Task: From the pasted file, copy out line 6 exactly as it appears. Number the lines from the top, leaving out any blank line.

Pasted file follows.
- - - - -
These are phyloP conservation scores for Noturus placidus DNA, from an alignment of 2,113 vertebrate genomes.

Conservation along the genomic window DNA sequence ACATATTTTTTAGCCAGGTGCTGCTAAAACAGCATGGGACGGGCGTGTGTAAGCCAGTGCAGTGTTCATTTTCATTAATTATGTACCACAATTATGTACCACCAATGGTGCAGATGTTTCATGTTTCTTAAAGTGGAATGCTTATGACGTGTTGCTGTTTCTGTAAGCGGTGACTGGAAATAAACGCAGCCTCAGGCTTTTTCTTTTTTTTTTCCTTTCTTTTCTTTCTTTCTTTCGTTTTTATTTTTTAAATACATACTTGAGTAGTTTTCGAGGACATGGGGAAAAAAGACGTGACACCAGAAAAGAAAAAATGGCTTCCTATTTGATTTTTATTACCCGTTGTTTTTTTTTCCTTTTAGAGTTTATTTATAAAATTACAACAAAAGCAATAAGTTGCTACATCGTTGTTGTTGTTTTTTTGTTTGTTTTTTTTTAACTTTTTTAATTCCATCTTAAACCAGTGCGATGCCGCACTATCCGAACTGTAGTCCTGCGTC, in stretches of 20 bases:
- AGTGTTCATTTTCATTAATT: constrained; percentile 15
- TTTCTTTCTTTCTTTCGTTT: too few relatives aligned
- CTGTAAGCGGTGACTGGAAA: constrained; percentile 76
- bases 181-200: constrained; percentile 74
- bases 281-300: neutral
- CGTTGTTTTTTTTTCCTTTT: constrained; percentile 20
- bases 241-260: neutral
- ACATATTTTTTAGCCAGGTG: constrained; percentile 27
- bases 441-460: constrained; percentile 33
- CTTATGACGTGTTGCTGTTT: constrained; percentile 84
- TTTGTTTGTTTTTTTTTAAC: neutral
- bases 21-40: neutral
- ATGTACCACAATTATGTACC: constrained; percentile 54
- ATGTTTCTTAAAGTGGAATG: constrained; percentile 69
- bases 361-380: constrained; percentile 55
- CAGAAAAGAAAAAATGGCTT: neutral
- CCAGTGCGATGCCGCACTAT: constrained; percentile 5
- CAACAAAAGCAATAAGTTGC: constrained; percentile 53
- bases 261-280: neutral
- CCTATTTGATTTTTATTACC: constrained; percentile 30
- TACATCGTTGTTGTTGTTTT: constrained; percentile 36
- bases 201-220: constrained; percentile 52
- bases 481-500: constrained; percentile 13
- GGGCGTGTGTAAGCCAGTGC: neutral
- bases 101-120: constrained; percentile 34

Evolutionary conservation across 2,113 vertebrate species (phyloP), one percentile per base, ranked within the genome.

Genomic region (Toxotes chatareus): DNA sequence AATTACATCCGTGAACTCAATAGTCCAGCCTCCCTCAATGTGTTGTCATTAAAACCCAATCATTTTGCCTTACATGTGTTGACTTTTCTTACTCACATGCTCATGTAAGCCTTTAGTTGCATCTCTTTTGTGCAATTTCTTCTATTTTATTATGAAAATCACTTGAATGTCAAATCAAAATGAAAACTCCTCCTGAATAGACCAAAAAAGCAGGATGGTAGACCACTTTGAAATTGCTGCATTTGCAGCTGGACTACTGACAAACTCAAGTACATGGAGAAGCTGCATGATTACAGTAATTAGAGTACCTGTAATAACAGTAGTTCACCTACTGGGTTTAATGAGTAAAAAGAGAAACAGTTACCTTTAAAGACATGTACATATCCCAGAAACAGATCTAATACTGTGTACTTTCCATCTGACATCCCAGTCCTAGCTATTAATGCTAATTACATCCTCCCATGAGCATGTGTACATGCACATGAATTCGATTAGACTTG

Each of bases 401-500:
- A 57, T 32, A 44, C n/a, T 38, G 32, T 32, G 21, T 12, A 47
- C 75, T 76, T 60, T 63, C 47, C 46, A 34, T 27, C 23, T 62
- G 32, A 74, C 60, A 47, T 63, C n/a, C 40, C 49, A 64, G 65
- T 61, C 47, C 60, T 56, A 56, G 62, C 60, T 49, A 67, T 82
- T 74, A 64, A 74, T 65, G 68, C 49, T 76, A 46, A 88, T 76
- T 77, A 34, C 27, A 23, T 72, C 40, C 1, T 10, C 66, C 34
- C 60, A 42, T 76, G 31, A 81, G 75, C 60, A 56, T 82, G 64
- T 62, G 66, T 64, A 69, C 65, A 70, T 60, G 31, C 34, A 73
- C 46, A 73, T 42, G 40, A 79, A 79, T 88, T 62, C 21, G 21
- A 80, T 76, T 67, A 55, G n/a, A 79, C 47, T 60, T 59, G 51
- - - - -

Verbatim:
- bases 181-200: constrained; percentile 74